Tiny, Typical, or Tall

Audrey Watters shared the following link The Week in Robots where we are reminded twice that you will be able to bake a cake in three minutes in the kitchen of the future.

The planning center also predicted the future capabilities of a cell phone like a calendar reminder to “call the butcher.”

In “Yesterday’s Concepts for Today’s Lifestyles,” the narrator shows us an early proto-type of a “personalized” sink for women who may be tiny, typical, or tall.

The narrator, by swiping her hand across surfaces to trigger the function of the robot, she establishes credibility with her fellow female kitchen users.

In this kitchen of the future, “The things women don’t like to do are done automatically:”

The narrator shows us the laboratory of kitchens of the future which is the domain of women. See also The Work Will Come To Us 

How Fleeting Trivia Can Be

Screen Shot 2015-10-31 at 1.55.41 AM    In The New York Times, “Buzzr Presents the Evolution of Game Shows and Ourselves,” reviews what we can learn about society by watching a shows and commercial on a new retro-television network.

Watch a sampling and, besides enjoying some quirky nostalgia, you’ll almost certainly conclude that we humans are much quicker to adapt and innovate than we used to be…

Watch this kind of fare and you realize just how much of the game-show universe is built on a few slender sticks, chief among them the knowledge of trivia. And you sometimes realize just how fleeting trivia can be. On the pilot for “TKO” (Tuesday night), a show that never made it to series, the questions include, “In the popular TV commercial, whose voice and image are currently seen as the newest, hottest California raisin?” The answer:Michael Jackson.

In what ways does trivia trigger nostalgia? In what ways do we discount education as trivia?

According to Wikipedia the etymology of the word trivia is actually quite different yet very similar to how we use the term today:

 The ancient Romans used the word trivia to describe where one road split or forked into two roads. Trivia was formed from tri (three) and via (road) – literally meaning “three roads”, and in transferred use “a public place” and hence the meaning “commonplace”.[1] 

Rain-bowed Slick of a Bubble

E.L. Doctorow writes in The Book of Daniel:

I worry about images. Images are what things mean. Take the word image. It connotes soft, sheer flesh shimmering on the air, like the rain-bowed slick of a bubble. Image connotes images, the multiplicity of being an image.

When computer animation allows for movement of the once two-dimensional image, the “rain-bowed slick” of multiplicity becomes easier to imagine. The following video is credited to the book collector and graphic designer, Shawn Hazen.

He describes his book collection on his blog Book Worship:

For the most part, these are graphically interesting, but otherwise uncollectible, books that entered and exited bookstores quietly in the 50s, 60s, and 70s.

Empowering The Node & #MYOS

Tim Klapdor shares slides and a useful video about his talk at #dLRN Empowering the Node & Avoiding Enclosure.

He reminds us we are renters of own information and that we should think of users as people…not by recreating or developing new systems, but by redesigning the underlying models. By moving to a more distributed model, one that harks back to the original conceptualisation of the web.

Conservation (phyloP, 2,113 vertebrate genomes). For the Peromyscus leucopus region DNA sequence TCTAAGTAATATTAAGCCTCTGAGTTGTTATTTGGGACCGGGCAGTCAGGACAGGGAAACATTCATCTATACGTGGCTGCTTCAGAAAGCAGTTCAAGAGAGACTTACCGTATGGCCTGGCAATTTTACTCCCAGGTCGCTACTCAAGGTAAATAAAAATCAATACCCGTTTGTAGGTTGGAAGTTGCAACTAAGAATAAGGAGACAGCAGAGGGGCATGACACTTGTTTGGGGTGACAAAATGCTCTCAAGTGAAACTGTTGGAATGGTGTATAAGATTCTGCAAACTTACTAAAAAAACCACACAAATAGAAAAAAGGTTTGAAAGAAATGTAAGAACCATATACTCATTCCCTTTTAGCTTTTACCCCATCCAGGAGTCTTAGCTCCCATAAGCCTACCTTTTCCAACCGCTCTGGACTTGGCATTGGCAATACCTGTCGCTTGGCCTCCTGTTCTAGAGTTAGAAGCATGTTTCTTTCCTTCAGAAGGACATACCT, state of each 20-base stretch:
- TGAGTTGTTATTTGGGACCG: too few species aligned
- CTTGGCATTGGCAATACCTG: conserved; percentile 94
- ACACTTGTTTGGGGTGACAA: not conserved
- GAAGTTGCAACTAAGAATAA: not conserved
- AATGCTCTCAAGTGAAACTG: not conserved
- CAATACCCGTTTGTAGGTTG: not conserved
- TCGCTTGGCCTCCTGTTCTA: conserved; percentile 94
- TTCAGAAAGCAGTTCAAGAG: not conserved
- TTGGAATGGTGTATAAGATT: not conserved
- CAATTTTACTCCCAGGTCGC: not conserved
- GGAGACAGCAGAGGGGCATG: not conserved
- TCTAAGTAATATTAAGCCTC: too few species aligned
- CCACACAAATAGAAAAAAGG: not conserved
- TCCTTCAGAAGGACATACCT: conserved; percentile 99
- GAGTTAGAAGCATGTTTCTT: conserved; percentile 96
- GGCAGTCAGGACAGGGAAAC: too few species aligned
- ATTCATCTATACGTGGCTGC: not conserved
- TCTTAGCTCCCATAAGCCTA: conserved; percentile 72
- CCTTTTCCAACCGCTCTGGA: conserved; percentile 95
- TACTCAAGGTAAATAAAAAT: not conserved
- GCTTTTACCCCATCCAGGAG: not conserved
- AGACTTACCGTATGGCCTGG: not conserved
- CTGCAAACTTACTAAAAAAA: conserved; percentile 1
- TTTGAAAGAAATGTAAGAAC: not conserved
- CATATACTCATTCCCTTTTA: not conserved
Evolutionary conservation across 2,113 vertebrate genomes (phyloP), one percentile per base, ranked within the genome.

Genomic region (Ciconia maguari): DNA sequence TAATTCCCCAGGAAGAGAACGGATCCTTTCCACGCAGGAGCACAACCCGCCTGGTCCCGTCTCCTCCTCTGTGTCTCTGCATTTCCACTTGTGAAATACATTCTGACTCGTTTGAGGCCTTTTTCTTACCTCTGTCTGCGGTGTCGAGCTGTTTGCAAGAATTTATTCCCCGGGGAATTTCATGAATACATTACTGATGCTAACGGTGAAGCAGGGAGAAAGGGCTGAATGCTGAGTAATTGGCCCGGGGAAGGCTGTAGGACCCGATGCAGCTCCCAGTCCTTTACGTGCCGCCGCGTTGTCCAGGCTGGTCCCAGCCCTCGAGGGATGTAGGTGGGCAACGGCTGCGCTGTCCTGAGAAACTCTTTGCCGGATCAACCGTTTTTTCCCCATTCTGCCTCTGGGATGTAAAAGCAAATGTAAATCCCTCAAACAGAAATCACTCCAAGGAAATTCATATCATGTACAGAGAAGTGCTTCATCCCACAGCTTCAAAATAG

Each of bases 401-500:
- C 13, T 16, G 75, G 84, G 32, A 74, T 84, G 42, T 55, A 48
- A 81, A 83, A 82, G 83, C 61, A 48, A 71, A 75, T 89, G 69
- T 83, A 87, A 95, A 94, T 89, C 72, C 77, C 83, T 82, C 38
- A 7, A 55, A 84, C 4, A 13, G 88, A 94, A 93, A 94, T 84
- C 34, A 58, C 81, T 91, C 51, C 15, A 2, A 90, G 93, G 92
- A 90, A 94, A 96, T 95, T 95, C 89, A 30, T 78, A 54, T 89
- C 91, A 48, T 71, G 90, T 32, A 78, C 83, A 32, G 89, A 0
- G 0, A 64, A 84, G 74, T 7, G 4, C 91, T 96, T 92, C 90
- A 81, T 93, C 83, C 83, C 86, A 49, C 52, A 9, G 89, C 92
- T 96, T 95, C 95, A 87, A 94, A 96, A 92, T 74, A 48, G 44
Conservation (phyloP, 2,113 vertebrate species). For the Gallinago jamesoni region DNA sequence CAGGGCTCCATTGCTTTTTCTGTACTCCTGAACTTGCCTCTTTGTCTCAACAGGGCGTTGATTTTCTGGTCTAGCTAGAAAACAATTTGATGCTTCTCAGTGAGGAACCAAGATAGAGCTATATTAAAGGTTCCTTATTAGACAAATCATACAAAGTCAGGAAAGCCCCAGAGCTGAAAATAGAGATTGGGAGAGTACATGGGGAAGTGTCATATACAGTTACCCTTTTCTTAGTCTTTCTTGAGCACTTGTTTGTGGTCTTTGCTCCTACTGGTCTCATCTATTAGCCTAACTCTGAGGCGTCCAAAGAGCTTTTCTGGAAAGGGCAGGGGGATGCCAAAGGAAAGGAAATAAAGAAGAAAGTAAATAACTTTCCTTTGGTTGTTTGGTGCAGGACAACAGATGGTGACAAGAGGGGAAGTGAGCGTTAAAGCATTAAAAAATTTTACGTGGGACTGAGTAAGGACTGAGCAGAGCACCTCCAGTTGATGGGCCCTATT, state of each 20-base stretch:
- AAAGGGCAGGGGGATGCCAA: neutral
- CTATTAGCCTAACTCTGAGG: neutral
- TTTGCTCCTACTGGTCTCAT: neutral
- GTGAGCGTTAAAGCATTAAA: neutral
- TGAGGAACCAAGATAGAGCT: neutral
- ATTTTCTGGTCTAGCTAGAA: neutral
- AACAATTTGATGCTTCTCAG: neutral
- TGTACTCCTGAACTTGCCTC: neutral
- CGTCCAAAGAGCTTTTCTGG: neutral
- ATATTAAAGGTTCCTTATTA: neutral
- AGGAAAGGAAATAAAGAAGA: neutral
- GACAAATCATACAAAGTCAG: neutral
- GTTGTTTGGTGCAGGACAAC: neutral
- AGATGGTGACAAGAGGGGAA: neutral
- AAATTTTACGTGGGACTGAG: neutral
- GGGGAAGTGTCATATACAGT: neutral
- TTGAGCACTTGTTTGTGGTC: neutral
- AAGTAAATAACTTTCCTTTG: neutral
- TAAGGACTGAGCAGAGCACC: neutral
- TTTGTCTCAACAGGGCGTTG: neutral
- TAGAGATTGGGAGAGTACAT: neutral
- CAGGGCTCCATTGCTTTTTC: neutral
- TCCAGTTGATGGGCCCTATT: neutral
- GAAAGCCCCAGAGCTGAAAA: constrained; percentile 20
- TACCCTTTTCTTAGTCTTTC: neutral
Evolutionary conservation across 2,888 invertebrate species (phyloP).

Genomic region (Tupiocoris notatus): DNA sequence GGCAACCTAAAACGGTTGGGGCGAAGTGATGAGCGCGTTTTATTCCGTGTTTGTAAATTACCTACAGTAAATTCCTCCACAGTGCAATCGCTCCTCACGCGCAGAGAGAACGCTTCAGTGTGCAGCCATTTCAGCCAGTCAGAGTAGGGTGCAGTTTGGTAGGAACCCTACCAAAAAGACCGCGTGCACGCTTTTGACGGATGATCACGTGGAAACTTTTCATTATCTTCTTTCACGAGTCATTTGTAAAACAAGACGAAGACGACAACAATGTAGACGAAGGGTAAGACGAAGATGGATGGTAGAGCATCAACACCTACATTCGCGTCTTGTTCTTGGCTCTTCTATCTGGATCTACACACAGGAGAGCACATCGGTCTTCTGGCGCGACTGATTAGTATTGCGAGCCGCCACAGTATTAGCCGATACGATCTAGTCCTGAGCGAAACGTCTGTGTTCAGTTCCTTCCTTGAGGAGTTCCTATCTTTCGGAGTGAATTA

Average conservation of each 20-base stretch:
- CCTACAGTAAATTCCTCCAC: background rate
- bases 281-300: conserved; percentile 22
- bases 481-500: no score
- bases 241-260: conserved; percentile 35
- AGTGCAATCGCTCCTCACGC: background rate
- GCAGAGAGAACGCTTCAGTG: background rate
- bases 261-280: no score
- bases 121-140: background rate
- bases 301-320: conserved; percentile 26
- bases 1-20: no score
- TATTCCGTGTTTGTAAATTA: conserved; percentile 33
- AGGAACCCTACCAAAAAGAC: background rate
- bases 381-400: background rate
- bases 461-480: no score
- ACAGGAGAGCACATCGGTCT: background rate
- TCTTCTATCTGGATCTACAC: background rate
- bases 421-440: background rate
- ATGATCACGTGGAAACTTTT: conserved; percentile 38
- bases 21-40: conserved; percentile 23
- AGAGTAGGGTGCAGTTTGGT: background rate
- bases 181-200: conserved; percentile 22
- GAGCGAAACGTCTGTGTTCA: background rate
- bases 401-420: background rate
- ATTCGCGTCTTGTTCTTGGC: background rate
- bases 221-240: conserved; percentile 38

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“Younger Hipper Fat Cats who are driven by profit motives.”

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Principles of #MYOS:

  1. You are in control
  2. Data is yours
  3. Connections are negotiated
  4. Enhance and enable diversity

The Tale Tell Heart Animation

The UPA production of Edgar Allan Poe’s “The Tell Tale Heart” is the first cartoon to be certified as unsuitable for adult audiences.

According to America’s Film Legacy: The Authoritative Guide to the Landmark Movies in the National Film Registry, “The Tale Tell Heart” was distinct from mainstream animation because it attempted to tell a serious story in serious manner, without jokes or humor (p. 480).

Here is an excerpt from Poe’s short story:

It is impossible to say how first the idea entered my brain; but once conceived, it haunted me day and night. Object there was none. Passion there was none. I loved the old man. He had never wronged me. He had never given me insult. For his gold I had no desire. I think it was his eye! yes, it was this! He had the eye of a vulture—a pale blue eye, with a film over it. Whenever it fell upon me, my blood ran cold; and so by degrees—very gradually—I made up my mind to take the life of the old man, and thus rid myself of the eye forever.

Now this is the point. You fancy me mad. Madmen know nothing. But you should have seen me. You should have seen how wisely I proceeded—with what caution—with what foresight—with what dissimulation I went to work!

 

Big Bad Dragon Notes

In Who’s Afraid of the Big Bad Dragon: Why China Has the Best (and Worst) Education System in the World by Yong Zhao (2014), governmental policy concerning standardize testing is discussed from both the American and Chinese perspective.

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  Harry Clarke’s Faust

“The damage done by authoritarianism is far greater than the instructional time taken away by testing, the narrowed educational experiences for students, and the demoralization of teachers…

High-stakes testing is America’s Faustian bargain, made with the devil of authoritarianism. Under the rule of authoritarianism, which gave birth to high-stakes testing in the first place, disrespect of teachers as professional colleagues and intrusion into their professional autonomy are praised as characteristics of no-nonsense, tough leadership with high expectations” (p. 5).